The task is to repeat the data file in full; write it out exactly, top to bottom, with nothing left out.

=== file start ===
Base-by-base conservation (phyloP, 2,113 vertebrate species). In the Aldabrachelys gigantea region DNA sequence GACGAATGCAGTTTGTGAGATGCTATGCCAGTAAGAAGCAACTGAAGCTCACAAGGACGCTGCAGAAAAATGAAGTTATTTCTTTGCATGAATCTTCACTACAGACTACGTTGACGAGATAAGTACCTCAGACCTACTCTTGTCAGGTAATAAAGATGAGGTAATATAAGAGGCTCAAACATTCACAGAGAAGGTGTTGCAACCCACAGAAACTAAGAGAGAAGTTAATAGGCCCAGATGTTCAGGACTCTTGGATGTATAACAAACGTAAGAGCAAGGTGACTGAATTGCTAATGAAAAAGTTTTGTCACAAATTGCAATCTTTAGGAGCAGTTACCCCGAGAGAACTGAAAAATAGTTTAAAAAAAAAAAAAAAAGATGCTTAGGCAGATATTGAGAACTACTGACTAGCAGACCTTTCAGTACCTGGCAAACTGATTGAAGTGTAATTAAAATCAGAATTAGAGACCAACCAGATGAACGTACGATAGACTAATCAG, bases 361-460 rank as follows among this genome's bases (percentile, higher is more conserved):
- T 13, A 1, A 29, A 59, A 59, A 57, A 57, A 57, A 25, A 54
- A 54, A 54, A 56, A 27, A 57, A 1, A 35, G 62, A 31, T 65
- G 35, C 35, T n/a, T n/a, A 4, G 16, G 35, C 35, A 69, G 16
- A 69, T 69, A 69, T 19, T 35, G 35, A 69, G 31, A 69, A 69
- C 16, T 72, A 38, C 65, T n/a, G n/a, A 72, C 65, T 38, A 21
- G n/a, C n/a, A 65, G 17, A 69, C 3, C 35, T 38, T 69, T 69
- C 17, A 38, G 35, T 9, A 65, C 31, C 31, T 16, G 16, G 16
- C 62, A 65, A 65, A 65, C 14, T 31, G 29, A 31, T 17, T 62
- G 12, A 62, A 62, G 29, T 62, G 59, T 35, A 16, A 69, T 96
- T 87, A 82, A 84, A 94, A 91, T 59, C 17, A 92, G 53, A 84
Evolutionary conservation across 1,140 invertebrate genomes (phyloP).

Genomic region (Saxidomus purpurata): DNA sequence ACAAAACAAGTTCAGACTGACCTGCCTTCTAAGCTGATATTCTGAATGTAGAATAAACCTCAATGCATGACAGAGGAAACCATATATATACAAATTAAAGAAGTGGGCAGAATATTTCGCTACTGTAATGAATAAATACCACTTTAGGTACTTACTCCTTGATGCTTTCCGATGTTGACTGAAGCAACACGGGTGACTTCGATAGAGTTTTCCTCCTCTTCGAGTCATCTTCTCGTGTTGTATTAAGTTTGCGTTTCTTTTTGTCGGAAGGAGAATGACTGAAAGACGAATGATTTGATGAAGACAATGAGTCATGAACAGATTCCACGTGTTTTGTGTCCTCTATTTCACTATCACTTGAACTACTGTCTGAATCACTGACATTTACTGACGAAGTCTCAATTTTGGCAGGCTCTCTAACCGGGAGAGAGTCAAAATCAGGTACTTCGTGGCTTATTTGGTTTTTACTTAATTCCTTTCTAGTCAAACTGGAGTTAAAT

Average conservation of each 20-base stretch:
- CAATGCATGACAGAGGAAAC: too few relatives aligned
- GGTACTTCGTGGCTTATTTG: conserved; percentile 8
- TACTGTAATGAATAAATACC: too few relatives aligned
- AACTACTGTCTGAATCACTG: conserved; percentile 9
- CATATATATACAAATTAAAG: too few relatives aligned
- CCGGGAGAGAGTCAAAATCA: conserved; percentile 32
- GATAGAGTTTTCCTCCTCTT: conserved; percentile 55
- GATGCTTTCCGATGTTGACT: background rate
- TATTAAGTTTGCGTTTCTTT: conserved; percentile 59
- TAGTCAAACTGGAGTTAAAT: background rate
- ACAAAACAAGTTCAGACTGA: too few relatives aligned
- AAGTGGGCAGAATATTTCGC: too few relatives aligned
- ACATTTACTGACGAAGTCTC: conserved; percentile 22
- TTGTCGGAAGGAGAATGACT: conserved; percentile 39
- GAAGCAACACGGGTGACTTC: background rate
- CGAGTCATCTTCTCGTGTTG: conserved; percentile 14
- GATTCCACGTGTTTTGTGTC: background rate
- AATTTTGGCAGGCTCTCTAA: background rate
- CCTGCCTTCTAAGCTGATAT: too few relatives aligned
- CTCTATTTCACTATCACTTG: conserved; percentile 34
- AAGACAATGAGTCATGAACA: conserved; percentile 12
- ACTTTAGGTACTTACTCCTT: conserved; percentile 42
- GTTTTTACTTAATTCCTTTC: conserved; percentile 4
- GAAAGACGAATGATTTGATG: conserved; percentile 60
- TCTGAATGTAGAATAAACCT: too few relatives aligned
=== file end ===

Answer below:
Base-by-base conservation (phyloP, 2,113 vertebrate species). In the Aldabrachelys gigantea region DNA sequence GACGAATGCAGTTTGTGAGATGCTATGCCAGTAAGAAGCAACTGAAGCTCACAAGGACGCTGCAGAAAAATGAAGTTATTTCTTTGCATGAATCTTCACTACAGACTACGTTGACGAGATAAGTACCTCAGACCTACTCTTGTCAGGTAATAAAGATGAGGTAATATAAGAGGCTCAAACATTCACAGAGAAGGTGTTGCAACCCACAGAAACTAAGAGAGAAGTTAATAGGCCCAGATGTTCAGGACTCTTGGATGTATAACAAACGTAAGAGCAAGGTGACTGAATTGCTAATGAAAAAGTTTTGTCACAAATTGCAATCTTTAGGAGCAGTTACCCCGAGAGAACTGAAAAATAGTTTAAAAAAAAAAAAAAAAGATGCTTAGGCAGATATTGAGAACTACTGACTAGCAGACCTTTCAGTACCTGGCAAACTGATTGAAGTGTAATTAAAATCAGAATTAGAGACCAACCAGATGAACGTACGATAGACTAATCAG, bases 361-460 rank as follows among this genome's bases (percentile, higher is more conserved):
- T 13, A 1, A 29, A 59, A 59, A 57, A 57, A 57, A 25, A 54
- A 54, A 54, A 56, A 27, A 57, A 1, A 35, G 62, A 31, T 65
- G 35, C 35, T n/a, T n/a, A 4, G 16, G 35, C 35, A 69, G 16
- A 69, T 69, A 69, T 19, T 35, G 35, A 69, G 31, A 69, A 69
- C 16, T 72, A 38, C 65, T n/a, G n/a, A 72, C 65, T 38, A 21
- G n/a, C n/a, A 65, G 17, A 69, C 3, C 35, T 38, T 69, T 69
- C 17, A 38, G 35, T 9, A 65, C 31, C 31, T 16, G 16, G 16
- C 62, A 65, A 65, A 65, C 14, T 31, G 29, A 31, T 17, T 62
- G 12, A 62, A 62, G 29, T 62, G 59, T 35, A 16, A 69, T 96
- T 87, A 82, A 84, A 94, A 91, T 59, C 17, A 92, G 53, A 84
Evolutionary conservation across 1,140 invertebrate genomes (phyloP).

Genomic region (Saxidomus purpurata): DNA sequence ACAAAACAAGTTCAGACTGACCTGCCTTCTAAGCTGATATTCTGAATGTAGAATAAACCTCAATGCATGACAGAGGAAACCATATATATACAAATTAAAGAAGTGGGCAGAATATTTCGCTACTGTAATGAATAAATACCACTTTAGGTACTTACTCCTTGATGCTTTCCGATGTTGACTGAAGCAACACGGGTGACTTCGATAGAGTTTTCCTCCTCTTCGAGTCATCTTCTCGTGTTGTATTAAGTTTGCGTTTCTTTTTGTCGGAAGGAGAATGACTGAAAGACGAATGATTTGATGAAGACAATGAGTCATGAACAGATTCCACGTGTTTTGTGTCCTCTATTTCACTATCACTTGAACTACTGTCTGAATCACTGACATTTACTGACGAAGTCTCAATTTTGGCAGGCTCTCTAACCGGGAGAGAGTCAAAATCAGGTACTTCGTGGCTTATTTGGTTTTTACTTAATTCCTTTCTAGTCAAACTGGAGTTAAAT

Average conservation of each 20-base stretch:
- CAATGCATGACAGAGGAAAC: too few relatives aligned
- GGTACTTCGTGGCTTATTTG: conserved; percentile 8
- TACTGTAATGAATAAATACC: too few relatives aligned
- AACTACTGTCTGAATCACTG: conserved; percentile 9
- CATATATATACAAATTAAAG: too few relatives aligned
- CCGGGAGAGAGTCAAAATCA: conserved; percentile 32
- GATAGAGTTTTCCTCCTCTT: conserved; percentile 55
- GATGCTTTCCGATGTTGACT: background rate
- TATTAAGTTTGCGTTTCTTT: conserved; percentile 59
- TAGTCAAACTGGAGTTAAAT: background rate
- ACAAAACAAGTTCAGACTGA: too few relatives aligned
- AAGTGGGCAGAATATTTCGC: too few relatives aligned
- ACATTTACTGACGAAGTCTC: conserved; percentile 22
- TTGTCGGAAGGAGAATGACT: conserved; percentile 39
- GAAGCAACACGGGTGACTTC: background rate
- CGAGTCATCTTCTCGTGTTG: conserved; percentile 14
- GATTCCACGTGTTTTGTGTC: background rate
- AATTTTGGCAGGCTCTCTAA: background rate
- CCTGCCTTCTAAGCTGATAT: too few relatives aligned
- CTCTATTTCACTATCACTTG: conserved; percentile 34
- AAGACAATGAGTCATGAACA: conserved; percentile 12
- ACTTTAGGTACTTACTCCTT: conserved; percentile 42
- GTTTTTACTTAATTCCTTTC: conserved; percentile 4
- GAAAGACGAATGATTTGATG: conserved; percentile 60
- TCTGAATGTAGAATAAACCT: too few relatives aligned